And it depends upon a person to dream or not. This text is about a little boy Anthony with a very rich imagination and a romantic nature who once reading the morning newspaper realized himself as one of the passengers of the train he reads about. This story is an Anthony’s dream and he splendidly and incredibly accurate describes everything that happens to him, the mystery which will never be solved connected with a quite little man, who left the train and disappeared in the wood, the passengers form the train and beautiful fields outside.
His trip to The Blue Alsatia finishes very suddenly when a young girl he meets says, “Stay”. And the Blue Alsatian Express went on without him. There are four parts in this text: the exposition is the beginning of the story, the plot development is in a dream of Anthony, the climax is when a little man left the train, and the denouma. The main character here is Anthony. He is an acute and shrewd boy who is able to distinguish between necessary and not meaningful information for him. This is understood through the case of simile: they slipped as through gauze.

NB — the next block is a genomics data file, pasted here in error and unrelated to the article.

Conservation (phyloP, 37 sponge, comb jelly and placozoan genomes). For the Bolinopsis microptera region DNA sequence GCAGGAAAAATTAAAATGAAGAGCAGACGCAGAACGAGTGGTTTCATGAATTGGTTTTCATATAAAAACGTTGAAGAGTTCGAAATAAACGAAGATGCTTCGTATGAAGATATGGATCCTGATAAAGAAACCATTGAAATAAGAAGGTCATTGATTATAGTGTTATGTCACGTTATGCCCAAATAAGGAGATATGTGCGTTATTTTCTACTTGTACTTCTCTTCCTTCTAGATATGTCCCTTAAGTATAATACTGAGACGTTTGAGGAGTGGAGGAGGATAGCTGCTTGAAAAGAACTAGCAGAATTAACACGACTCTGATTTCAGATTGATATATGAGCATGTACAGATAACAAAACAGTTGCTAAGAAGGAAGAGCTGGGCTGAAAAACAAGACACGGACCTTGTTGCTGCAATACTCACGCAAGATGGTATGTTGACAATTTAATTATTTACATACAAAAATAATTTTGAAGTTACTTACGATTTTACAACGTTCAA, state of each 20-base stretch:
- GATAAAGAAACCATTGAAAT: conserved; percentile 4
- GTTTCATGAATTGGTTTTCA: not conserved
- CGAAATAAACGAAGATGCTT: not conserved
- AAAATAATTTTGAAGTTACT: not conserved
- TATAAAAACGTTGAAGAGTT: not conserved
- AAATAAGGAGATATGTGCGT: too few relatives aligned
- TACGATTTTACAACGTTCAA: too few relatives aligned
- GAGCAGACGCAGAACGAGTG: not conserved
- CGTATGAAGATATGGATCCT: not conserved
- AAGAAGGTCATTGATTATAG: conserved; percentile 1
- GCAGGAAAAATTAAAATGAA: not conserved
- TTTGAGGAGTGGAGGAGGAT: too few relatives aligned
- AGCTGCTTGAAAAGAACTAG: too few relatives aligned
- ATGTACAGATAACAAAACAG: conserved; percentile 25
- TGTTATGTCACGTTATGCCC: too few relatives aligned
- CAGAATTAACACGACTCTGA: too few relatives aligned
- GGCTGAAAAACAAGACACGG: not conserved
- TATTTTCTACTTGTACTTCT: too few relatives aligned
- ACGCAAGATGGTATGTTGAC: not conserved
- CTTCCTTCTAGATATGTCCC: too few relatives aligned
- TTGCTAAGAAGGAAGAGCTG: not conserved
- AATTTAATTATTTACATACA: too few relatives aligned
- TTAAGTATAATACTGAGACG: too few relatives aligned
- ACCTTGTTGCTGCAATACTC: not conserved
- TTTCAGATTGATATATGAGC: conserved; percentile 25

In order to underline that the boy has a great power of imagination and that he is impressed by the breakdown the author resorts to a long sentence with parallel constructions: “it described the blue smoke rising from the heated axle, the engine-driver sprinting along the lines like madman, soldiers… “. Besides, the boy has a very romantic nature. The author describes him indirectly. Also, there are other characters in the story, they are: a nervous lady, a fat millionaire and his wife who was very hungry.
They were concerned with business, were lack of time and were too busy to look out of the window and take pleasure of nature outside. So, we can see a contrast between the world of real life in which the passengers live and the world of imagination where lives Anthony. At the beginning the story is a third person narration, interrupted by dialogues but then in order to make a deep emotional appeal the author applies for stream of consciousness. There are interior monologues, for example: “Oh, no,…of course not! ”. Constant moving of nature carried the rhythm of the story.